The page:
These 36 Companies Live and Die By Apple
Apple doesn't sell many products — you can probably count most of them on your hands and feet.
But it's hard to overstate the company's scale and power. As the most valuable franchise in the world, Apple own more U.S. Treasury securities than many major countries, was the fourth-largest purchaser of solar power in 2016 as measured by megawatts, is the top retailer per square foot and even had a 140-acre wetland built in Oregon, in part to cool an Apple data center.
Then there's the massive supply chain. Apple's products are so intricate and require so many outside contributions that 36 publicly traded companies count on the iPhone maker for at least 10 percent of their revenue, according to FactSet.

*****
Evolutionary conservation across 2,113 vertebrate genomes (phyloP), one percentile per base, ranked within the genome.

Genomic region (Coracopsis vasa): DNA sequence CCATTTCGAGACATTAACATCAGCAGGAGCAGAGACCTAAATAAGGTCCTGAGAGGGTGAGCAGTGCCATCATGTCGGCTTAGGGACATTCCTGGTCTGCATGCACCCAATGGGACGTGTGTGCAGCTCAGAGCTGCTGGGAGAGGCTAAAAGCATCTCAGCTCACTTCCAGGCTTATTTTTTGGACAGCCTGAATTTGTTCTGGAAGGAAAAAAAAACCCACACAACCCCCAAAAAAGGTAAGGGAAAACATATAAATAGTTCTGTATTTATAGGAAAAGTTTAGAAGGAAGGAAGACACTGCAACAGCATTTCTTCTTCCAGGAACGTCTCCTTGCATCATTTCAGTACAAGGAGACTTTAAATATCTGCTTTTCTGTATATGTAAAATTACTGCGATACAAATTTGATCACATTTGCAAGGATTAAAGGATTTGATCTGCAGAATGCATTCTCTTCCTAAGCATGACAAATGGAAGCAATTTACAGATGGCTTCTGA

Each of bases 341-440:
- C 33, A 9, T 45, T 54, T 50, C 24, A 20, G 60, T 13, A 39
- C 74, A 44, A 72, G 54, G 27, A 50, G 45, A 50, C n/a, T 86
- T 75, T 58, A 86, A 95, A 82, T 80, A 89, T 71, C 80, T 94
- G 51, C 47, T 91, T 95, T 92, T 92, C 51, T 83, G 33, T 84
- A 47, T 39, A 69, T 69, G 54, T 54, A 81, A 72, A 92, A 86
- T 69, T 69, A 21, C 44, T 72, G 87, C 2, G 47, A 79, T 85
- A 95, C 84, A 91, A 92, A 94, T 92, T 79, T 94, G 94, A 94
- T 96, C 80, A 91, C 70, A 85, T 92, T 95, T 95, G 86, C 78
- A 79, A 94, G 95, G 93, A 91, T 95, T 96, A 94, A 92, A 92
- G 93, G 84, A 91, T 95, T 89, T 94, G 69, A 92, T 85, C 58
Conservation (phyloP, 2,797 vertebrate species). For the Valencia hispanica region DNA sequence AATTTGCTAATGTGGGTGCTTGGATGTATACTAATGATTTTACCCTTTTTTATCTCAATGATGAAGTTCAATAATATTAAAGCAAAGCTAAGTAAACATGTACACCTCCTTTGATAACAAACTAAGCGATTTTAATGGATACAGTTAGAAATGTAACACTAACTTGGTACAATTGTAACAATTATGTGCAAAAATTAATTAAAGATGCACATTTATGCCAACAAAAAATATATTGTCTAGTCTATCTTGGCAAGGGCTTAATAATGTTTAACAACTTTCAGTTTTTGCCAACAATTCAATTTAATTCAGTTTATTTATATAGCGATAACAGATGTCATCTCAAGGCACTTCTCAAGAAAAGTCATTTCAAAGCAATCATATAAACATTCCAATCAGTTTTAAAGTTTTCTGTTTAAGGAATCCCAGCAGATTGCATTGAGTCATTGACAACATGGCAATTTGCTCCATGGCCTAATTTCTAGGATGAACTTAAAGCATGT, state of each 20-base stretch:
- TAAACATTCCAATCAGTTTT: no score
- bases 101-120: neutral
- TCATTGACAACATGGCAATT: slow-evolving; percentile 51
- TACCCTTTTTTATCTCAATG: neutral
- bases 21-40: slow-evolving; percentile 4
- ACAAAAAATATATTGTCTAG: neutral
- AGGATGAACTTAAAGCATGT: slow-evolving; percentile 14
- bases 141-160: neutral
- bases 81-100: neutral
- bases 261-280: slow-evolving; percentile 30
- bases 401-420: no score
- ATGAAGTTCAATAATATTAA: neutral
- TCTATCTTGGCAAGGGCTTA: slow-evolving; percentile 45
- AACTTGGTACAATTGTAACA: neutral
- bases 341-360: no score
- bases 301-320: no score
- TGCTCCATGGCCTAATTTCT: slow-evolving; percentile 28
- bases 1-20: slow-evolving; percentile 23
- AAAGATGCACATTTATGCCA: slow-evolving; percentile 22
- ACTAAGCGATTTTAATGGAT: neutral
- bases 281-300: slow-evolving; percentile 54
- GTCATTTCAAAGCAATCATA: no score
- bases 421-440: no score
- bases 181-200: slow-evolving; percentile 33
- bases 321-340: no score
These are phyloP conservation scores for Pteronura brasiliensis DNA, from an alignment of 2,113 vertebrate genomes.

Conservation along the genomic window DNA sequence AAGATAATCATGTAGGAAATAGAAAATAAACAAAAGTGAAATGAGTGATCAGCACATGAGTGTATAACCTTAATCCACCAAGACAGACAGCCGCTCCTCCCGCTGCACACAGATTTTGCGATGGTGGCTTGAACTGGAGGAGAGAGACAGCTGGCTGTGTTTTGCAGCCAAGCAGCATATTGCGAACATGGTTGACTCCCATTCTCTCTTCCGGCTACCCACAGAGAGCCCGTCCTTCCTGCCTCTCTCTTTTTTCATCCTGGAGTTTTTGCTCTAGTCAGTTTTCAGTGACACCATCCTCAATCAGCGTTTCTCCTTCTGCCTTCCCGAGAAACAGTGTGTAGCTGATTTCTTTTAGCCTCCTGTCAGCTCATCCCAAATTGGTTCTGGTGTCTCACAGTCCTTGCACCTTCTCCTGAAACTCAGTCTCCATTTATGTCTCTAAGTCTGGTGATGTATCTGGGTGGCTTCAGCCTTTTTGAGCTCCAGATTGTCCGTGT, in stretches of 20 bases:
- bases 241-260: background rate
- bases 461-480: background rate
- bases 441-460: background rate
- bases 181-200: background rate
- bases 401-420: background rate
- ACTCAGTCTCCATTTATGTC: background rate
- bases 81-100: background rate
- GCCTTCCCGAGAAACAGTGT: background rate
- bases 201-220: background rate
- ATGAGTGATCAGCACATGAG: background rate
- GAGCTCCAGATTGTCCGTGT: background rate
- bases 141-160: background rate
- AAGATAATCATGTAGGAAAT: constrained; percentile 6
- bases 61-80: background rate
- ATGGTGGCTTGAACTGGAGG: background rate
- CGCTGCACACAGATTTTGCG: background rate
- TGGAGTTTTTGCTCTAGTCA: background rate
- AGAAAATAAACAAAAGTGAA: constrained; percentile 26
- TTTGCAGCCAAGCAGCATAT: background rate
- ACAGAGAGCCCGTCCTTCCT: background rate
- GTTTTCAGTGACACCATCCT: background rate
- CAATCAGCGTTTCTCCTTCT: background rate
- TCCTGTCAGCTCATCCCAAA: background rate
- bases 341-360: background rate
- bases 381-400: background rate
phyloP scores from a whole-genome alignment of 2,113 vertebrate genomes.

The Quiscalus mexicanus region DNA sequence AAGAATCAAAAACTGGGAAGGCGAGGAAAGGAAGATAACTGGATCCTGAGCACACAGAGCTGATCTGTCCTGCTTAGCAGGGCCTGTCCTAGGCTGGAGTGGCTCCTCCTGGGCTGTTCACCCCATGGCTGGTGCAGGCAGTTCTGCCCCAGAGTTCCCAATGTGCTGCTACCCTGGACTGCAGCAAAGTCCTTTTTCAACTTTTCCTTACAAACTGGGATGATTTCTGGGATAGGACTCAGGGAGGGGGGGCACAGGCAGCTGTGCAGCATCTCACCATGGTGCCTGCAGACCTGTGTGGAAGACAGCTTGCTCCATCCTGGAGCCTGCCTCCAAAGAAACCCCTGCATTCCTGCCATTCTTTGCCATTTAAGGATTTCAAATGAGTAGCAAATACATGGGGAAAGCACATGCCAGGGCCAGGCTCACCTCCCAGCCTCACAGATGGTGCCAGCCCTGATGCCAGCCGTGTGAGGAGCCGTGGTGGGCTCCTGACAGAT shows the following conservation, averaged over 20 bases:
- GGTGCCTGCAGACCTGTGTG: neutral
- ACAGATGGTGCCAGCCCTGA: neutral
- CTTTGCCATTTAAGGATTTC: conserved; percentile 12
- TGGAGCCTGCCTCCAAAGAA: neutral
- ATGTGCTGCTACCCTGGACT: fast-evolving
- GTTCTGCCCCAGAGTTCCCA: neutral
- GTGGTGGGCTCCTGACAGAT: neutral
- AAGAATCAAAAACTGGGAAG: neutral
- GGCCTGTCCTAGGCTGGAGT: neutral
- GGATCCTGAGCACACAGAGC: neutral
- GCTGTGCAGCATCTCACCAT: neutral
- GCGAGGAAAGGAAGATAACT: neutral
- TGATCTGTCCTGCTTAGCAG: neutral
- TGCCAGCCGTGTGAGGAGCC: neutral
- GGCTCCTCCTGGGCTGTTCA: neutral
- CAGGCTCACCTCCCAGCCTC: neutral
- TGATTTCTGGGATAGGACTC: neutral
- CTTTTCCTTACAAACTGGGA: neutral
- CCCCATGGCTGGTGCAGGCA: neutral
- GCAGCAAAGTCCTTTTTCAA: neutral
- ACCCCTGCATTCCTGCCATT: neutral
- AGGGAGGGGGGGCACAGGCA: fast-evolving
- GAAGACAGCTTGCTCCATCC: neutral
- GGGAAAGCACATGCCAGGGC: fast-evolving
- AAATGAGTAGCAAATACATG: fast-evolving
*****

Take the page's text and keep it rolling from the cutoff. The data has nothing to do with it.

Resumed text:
It's not just smaller companies. Chipmaker Qualcomm gets 10 percent of revenue from Apple. After working harmoniously together for years, the two companies are in the midst of an exhaustive legal dispute over royalty payments, patents and contracts.
Qualcomm has many reasons to be concerned, including this one: As of Friday, Counterpoint Research estimates that Apple is now the top global smartphone system-on-a-chip provider — second only to Qualcomm.
Apart from collaborations like Super Mario and Swift Playgrounds, Apple doesn't stamp its name on too many games, turning instead to third-party developers to supply the entertainment that fills the App Store.
There's plenty of money to be made. On Christmas day alone, consumers spent $158 million on mobile games, according to data from Sensor Tower. But gaming is also a hit-driven industry, fueled by fads like FarmVille, Pokemon Go and Flappy Bird.
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